R.H. Lackner’s Fine Jewelry in Texas Is Closing Its Doors

On the southernmost tip of Texas, less than a mile from the Mexican border and 2.9 miles from Rio Grande city Matamoros, R.H. Lackner’s Fine Jewelry has been selling fine jewelry and watches—and operating a booming repairs business—for 110 years.

And for owner R.H. “Bobby” Lackner, 110 years is just about long enough.

The 74-year-old fine jeweler is in the midst of closing the fine jewelry store that goes back six generation in his family.

The reasons are manifold. For one, “the border business has changed a lot over the years,” Lackner says. “There’s a lot of violence [spilling over from] Mexico and the area is different.”

Also, he concedes, the jewelry business itself has changed drastically in the last decade—largely due to the internet—and he feels he’s “a little long in the tooth” to be navigating the shifting tides.

But he says he’s proud to have seen and experienced so much success over the years.

“We’ve had so many nice sales, and we’ve worked with so many generations within the same families,” he explains. In leaner times, estate jewelry and repairs kept the store afloat. “We repaired everything right in the store,” he notes. “And the estate business is great because you end up with things people can’t find on the internet.”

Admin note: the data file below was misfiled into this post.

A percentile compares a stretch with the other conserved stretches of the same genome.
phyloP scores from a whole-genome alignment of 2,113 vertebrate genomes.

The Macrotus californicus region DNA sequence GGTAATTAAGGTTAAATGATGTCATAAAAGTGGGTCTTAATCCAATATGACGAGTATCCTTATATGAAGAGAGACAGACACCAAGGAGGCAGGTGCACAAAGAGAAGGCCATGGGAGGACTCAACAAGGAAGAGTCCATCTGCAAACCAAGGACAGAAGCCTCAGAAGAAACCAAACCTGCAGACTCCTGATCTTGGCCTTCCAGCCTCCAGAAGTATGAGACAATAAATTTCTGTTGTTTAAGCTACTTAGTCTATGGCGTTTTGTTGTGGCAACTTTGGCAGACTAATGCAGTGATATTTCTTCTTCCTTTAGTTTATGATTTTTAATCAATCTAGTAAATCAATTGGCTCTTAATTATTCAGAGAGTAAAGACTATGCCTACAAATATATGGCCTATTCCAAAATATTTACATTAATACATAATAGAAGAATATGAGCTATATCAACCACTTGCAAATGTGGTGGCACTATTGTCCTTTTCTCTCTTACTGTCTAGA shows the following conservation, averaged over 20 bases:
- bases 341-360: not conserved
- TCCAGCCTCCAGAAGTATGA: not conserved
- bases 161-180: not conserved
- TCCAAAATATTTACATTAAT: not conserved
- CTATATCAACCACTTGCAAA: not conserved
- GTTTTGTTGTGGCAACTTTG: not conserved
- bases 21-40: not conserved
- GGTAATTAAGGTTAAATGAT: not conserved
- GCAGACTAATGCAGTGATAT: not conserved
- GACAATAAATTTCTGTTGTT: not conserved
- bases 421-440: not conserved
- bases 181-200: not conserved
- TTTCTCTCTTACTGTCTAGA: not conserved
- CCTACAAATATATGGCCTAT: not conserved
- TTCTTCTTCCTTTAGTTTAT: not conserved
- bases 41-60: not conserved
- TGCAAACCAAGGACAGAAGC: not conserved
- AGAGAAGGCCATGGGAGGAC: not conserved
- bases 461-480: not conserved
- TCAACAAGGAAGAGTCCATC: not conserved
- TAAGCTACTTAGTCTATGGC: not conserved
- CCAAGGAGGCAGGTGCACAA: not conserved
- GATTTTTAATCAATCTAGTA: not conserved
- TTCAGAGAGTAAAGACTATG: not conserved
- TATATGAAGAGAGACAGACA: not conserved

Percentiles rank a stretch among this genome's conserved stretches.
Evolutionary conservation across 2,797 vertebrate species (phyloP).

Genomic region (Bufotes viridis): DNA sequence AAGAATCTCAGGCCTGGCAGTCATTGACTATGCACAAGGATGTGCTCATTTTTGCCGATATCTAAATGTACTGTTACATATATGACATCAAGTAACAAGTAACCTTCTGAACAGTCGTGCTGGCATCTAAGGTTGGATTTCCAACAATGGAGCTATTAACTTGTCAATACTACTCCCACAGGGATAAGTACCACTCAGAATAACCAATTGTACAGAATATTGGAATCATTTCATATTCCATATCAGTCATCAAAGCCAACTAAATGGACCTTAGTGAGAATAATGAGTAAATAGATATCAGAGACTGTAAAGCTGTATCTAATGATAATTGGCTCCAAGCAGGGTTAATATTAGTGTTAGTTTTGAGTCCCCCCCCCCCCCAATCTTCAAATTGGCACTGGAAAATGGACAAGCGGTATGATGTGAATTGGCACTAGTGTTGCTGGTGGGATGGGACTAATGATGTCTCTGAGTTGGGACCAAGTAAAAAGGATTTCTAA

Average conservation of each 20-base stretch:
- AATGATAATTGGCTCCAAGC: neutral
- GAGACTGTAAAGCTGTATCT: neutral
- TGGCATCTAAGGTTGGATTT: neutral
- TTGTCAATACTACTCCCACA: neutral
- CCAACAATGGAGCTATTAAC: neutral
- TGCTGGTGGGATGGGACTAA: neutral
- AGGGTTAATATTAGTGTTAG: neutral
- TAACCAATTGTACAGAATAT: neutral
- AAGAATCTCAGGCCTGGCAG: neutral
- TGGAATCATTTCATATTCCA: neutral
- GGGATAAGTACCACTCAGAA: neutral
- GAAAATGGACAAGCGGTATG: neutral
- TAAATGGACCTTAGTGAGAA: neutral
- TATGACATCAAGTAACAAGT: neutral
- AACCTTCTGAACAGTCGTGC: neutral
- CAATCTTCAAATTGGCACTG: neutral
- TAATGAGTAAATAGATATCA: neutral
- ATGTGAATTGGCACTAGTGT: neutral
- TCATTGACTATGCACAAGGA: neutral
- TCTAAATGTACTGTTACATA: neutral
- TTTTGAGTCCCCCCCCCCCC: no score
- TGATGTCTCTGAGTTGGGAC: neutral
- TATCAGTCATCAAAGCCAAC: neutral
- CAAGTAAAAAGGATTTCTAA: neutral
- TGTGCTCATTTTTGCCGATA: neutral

Lackner’s lease on the space was also set to expire this year, and renewing it, he says, “would take me right up to 80 years old.” Instead, Lackner and his wife plan to travel.

Meanwhile, their daughter, Lisa Lackner, plans to carry on the family business in some smaller iteration—in a tighter space and “in a more modern way,” says Mr. Lackner, who adds, “She loves the business, so I will probably have a hand in helping her a little bit.”

Lackner’s favorite part of being a jeweler all these years, he says, has been working with people, forging friendships, and playing a role in happy occasions.

As a jeweler, “you’re able to participate in the joyous times,” he says, then jokes, “It’s better than being a funeral director!”

He leaves the business with reams of fond memories, and the firm belief that “the jewelry business is a noble business—and something we should all be proud to be a part of.”

(Top: Lisa and Bobby Lackner, image courtesy of R.H. Lackner’s Fine Jewelry)

JCK Magazine Editor